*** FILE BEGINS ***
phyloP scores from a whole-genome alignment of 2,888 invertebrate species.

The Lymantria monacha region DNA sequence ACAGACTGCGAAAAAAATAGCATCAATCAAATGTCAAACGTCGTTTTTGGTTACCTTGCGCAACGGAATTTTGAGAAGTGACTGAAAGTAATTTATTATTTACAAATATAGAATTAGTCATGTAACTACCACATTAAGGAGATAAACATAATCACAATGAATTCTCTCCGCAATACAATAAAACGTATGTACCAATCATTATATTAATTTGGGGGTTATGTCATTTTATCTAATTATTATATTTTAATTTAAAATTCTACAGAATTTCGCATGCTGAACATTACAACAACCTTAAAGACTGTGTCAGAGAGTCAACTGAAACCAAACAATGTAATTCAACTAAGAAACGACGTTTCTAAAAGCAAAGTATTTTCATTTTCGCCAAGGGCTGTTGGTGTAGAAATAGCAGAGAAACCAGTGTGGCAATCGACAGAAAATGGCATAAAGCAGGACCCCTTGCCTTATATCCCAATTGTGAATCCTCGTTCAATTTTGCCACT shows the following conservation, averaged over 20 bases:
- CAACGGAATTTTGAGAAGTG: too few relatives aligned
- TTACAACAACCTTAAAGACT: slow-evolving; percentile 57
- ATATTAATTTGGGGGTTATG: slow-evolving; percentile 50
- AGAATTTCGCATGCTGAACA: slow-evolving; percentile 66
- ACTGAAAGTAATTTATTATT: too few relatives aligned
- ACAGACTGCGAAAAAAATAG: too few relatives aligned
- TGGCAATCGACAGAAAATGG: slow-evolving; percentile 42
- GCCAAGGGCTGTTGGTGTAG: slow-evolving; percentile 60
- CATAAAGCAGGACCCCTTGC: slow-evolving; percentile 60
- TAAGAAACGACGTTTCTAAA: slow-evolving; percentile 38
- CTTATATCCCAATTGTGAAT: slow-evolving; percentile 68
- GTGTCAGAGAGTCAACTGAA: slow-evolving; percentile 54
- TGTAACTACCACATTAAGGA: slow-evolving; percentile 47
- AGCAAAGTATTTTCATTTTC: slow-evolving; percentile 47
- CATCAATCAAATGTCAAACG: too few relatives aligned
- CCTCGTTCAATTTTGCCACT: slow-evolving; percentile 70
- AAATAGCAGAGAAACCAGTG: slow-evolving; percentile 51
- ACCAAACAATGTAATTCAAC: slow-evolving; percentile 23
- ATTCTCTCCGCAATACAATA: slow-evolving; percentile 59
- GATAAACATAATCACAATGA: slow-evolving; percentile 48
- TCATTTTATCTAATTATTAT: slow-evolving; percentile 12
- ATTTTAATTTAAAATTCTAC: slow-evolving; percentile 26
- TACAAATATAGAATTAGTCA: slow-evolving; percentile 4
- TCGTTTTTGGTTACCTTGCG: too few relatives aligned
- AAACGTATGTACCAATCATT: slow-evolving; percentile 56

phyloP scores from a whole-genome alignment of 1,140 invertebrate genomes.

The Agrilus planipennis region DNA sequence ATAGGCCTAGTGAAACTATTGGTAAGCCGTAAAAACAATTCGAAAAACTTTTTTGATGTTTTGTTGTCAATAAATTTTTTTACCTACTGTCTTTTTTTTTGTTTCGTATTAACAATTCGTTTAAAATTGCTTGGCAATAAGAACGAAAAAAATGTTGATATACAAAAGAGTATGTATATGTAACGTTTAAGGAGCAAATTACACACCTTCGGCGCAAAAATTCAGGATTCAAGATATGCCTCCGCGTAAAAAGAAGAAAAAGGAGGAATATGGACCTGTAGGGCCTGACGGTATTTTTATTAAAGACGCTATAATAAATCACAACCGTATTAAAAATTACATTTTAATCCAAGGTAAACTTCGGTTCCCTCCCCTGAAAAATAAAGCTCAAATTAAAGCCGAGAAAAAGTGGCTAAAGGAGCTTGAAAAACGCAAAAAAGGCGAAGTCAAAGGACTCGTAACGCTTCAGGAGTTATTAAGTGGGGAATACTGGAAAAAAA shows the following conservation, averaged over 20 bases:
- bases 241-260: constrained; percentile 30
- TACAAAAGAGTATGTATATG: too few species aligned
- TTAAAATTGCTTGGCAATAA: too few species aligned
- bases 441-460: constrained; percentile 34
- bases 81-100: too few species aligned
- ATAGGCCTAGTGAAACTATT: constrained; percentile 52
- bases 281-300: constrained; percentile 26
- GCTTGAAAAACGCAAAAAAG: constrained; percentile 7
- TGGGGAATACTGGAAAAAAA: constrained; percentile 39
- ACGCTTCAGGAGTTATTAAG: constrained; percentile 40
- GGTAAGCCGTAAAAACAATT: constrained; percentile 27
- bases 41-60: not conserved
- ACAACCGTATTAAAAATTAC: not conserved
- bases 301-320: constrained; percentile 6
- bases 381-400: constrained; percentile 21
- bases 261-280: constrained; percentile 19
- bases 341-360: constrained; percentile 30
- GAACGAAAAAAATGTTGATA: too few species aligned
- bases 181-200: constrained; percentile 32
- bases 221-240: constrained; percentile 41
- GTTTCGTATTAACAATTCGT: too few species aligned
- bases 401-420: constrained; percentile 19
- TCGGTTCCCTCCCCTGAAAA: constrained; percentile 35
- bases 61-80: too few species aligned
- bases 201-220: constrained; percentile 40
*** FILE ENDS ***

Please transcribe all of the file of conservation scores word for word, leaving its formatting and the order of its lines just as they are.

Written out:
phyloP scores from a whole-genome alignment of 2,888 invertebrate species.

The Lymantria monacha region DNA sequence ACAGACTGCGAAAAAAATAGCATCAATCAAATGTCAAACGTCGTTTTTGGTTACCTTGCGCAACGGAATTTTGAGAAGTGACTGAAAGTAATTTATTATTTACAAATATAGAATTAGTCATGTAACTACCACATTAAGGAGATAAACATAATCACAATGAATTCTCTCCGCAATACAATAAAACGTATGTACCAATCATTATATTAATTTGGGGGTTATGTCATTTTATCTAATTATTATATTTTAATTTAAAATTCTACAGAATTTCGCATGCTGAACATTACAACAACCTTAAAGACTGTGTCAGAGAGTCAACTGAAACCAAACAATGTAATTCAACTAAGAAACGACGTTTCTAAAAGCAAAGTATTTTCATTTTCGCCAAGGGCTGTTGGTGTAGAAATAGCAGAGAAACCAGTGTGGCAATCGACAGAAAATGGCATAAAGCAGGACCCCTTGCCTTATATCCCAATTGTGAATCCTCGTTCAATTTTGCCACT shows the following conservation, averaged over 20 bases:
- CAACGGAATTTTGAGAAGTG: too few relatives aligned
- TTACAACAACCTTAAAGACT: slow-evolving; percentile 57
- ATATTAATTTGGGGGTTATG: slow-evolving; percentile 50
- AGAATTTCGCATGCTGAACA: slow-evolving; percentile 66
- ACTGAAAGTAATTTATTATT: too few relatives aligned
- ACAGACTGCGAAAAAAATAG: too few relatives aligned
- TGGCAATCGACAGAAAATGG: slow-evolving; percentile 42
- GCCAAGGGCTGTTGGTGTAG: slow-evolving; percentile 60
- CATAAAGCAGGACCCCTTGC: slow-evolving; percentile 60
- TAAGAAACGACGTTTCTAAA: slow-evolving; percentile 38
- CTTATATCCCAATTGTGAAT: slow-evolving; percentile 68
- GTGTCAGAGAGTCAACTGAA: slow-evolving; percentile 54
- TGTAACTACCACATTAAGGA: slow-evolving; percentile 47
- AGCAAAGTATTTTCATTTTC: slow-evolving; percentile 47
- CATCAATCAAATGTCAAACG: too few relatives aligned
- CCTCGTTCAATTTTGCCACT: slow-evolving; percentile 70
- AAATAGCAGAGAAACCAGTG: slow-evolving; percentile 51
- ACCAAACAATGTAATTCAAC: slow-evolving; percentile 23
- ATTCTCTCCGCAATACAATA: slow-evolving; percentile 59
- GATAAACATAATCACAATGA: slow-evolving; percentile 48
- TCATTTTATCTAATTATTAT: slow-evolving; percentile 12
- ATTTTAATTTAAAATTCTAC: slow-evolving; percentile 26
- TACAAATATAGAATTAGTCA: slow-evolving; percentile 4
- TCGTTTTTGGTTACCTTGCG: too few relatives aligned
- AAACGTATGTACCAATCATT: slow-evolving; percentile 56

phyloP scores from a whole-genome alignment of 1,140 invertebrate genomes.

The Agrilus planipennis region DNA sequence ATAGGCCTAGTGAAACTATTGGTAAGCCGTAAAAACAATTCGAAAAACTTTTTTGATGTTTTGTTGTCAATAAATTTTTTTACCTACTGTCTTTTTTTTTGTTTCGTATTAACAATTCGTTTAAAATTGCTTGGCAATAAGAACGAAAAAAATGTTGATATACAAAAGAGTATGTATATGTAACGTTTAAGGAGCAAATTACACACCTTCGGCGCAAAAATTCAGGATTCAAGATATGCCTCCGCGTAAAAAGAAGAAAAAGGAGGAATATGGACCTGTAGGGCCTGACGGTATTTTTATTAAAGACGCTATAATAAATCACAACCGTATTAAAAATTACATTTTAATCCAAGGTAAACTTCGGTTCCCTCCCCTGAAAAATAAAGCTCAAATTAAAGCCGAGAAAAAGTGGCTAAAGGAGCTTGAAAAACGCAAAAAAGGCGAAGTCAAAGGACTCGTAACGCTTCAGGAGTTATTAAGTGGGGAATACTGGAAAAAAA shows the following conservation, averaged over 20 bases:
- bases 241-260: constrained; percentile 30
- TACAAAAGAGTATGTATATG: too few species aligned
- TTAAAATTGCTTGGCAATAA: too few species aligned
- bases 441-460: constrained; percentile 34
- bases 81-100: too few species aligned
- ATAGGCCTAGTGAAACTATT: constrained; percentile 52
- bases 281-300: constrained; percentile 26
- GCTTGAAAAACGCAAAAAAG: constrained; percentile 7
- TGGGGAATACTGGAAAAAAA: constrained; percentile 39
- ACGCTTCAGGAGTTATTAAG: constrained; percentile 40
- GGTAAGCCGTAAAAACAATT: constrained; percentile 27
- bases 41-60: not conserved
- ACAACCGTATTAAAAATTAC: not conserved
- bases 301-320: constrained; percentile 6
- bases 381-400: constrained; percentile 21
- bases 261-280: constrained; percentile 19
- bases 341-360: constrained; percentile 30
- GAACGAAAAAAATGTTGATA: too few species aligned
- bases 181-200: constrained; percentile 32
- bases 221-240: constrained; percentile 41
- GTTTCGTATTAACAATTCGT: too few species aligned
- bases 401-420: constrained; percentile 19
- TCGGTTCCCTCCCCTGAAAA: constrained; percentile 35
- bases 61-80: too few species aligned
- bases 201-220: constrained; percentile 40